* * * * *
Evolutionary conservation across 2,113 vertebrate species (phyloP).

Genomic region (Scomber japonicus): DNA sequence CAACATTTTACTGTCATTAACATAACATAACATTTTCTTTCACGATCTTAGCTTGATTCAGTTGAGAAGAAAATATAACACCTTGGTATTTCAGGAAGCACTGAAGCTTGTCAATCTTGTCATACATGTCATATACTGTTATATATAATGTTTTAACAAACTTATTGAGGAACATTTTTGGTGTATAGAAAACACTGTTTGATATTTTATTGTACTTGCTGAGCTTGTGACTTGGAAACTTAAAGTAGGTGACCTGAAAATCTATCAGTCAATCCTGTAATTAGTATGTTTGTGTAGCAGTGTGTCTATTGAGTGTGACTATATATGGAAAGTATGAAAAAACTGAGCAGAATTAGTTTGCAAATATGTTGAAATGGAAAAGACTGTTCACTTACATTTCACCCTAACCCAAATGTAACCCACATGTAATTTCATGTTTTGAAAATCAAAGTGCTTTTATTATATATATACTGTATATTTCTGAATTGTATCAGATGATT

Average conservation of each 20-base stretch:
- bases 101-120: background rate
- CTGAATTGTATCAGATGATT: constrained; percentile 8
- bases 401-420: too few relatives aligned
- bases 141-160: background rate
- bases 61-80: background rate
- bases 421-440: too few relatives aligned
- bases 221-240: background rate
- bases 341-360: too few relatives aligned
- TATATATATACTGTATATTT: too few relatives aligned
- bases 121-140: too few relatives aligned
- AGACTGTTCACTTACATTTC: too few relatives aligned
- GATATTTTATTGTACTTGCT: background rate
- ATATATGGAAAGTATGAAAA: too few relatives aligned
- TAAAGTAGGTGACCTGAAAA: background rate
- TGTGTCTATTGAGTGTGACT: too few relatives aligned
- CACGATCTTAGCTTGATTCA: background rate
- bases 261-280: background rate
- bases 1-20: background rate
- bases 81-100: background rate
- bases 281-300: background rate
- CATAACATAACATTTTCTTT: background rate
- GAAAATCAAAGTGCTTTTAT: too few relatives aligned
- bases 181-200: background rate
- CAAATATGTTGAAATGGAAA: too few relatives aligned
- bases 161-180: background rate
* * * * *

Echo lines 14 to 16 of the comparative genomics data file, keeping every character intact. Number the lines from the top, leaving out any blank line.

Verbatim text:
- AGACTGTTCACTTACATTTC: too few relatives aligned
- GATATTTTATTGTACTTGCT: background rate
- ATATATGGAAAGTATGAAAA: too few relatives aligned